When colonists began settling in the North West they brought British laws with them. For more than a century, the lives of Aboriginal people in the region were shaped by rules and regulations that restricted their movement, interactions and rights.
This sign, printed on cloth, highlights sections of the Western Australian Native Administration Act.
It was displayed in Broome to remind locals of the regulations relating to Aboriginal reserves.
The law restricted Aboriginal people to particular areas and prohibited others from entering these areas.
With permission from a government ‘protector or inspector’, Aboriginal people could gain a permit to seek employment. Many Aboriginal people worked in Broome, particularly as domestic helpers, and for payment received rations, clothes, blankets and medicines.
In this image, Doctor Blick and his family pose with their helpers in 1906.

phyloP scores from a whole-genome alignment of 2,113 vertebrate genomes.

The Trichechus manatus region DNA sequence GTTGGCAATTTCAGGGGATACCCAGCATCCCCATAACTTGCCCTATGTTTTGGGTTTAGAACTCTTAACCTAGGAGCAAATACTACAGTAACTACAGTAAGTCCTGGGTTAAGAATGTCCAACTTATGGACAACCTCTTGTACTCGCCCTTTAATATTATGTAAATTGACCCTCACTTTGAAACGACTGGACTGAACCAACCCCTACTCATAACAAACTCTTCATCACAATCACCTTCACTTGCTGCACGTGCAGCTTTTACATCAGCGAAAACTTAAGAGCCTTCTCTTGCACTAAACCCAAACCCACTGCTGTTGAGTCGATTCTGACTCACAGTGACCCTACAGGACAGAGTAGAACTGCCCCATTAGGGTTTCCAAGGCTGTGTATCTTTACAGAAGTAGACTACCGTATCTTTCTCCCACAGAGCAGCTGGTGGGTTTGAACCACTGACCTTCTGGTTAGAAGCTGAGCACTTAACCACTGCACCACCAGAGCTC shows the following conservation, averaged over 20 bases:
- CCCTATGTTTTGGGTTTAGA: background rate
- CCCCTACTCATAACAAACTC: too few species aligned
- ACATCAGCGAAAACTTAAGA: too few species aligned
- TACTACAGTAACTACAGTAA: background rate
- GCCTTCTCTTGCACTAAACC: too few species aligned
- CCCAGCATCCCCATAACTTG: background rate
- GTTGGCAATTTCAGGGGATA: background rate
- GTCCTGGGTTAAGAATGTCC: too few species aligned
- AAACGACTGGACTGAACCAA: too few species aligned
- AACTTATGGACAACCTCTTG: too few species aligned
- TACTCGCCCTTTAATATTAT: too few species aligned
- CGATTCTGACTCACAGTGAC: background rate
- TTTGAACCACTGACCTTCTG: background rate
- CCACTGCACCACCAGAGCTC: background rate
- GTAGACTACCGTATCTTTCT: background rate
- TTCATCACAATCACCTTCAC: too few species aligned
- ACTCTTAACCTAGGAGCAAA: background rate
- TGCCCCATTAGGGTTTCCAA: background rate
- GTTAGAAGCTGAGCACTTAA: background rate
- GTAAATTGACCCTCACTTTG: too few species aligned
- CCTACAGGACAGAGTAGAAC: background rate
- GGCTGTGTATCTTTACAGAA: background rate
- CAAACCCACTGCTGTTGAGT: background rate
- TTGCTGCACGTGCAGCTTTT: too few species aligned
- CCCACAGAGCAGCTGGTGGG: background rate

Supplying Aboriginal people with alcohol was illegal, but common.
Many offenders were charged and these cases kept the Broome court busy.
The Native Administration Act did not apply to all Aboriginal people. People who were ‘one-fourth’ Aboriginal were described as ‘quadroons’ and not considered to be ‘native’ by law.
This led to situations where members of the same family could not legally mix with one another.
Forms similar to this one were completed if a ‘quadroon’ wished to be considered ‘native’.
Rules and regulations shaped all aspects of life for Broome’s Aboriginal community, including a visit to the movie theatre. Aboriginal customers had their own entry door and seating area at the popular Sun Picture Garden, shown here in about 1920.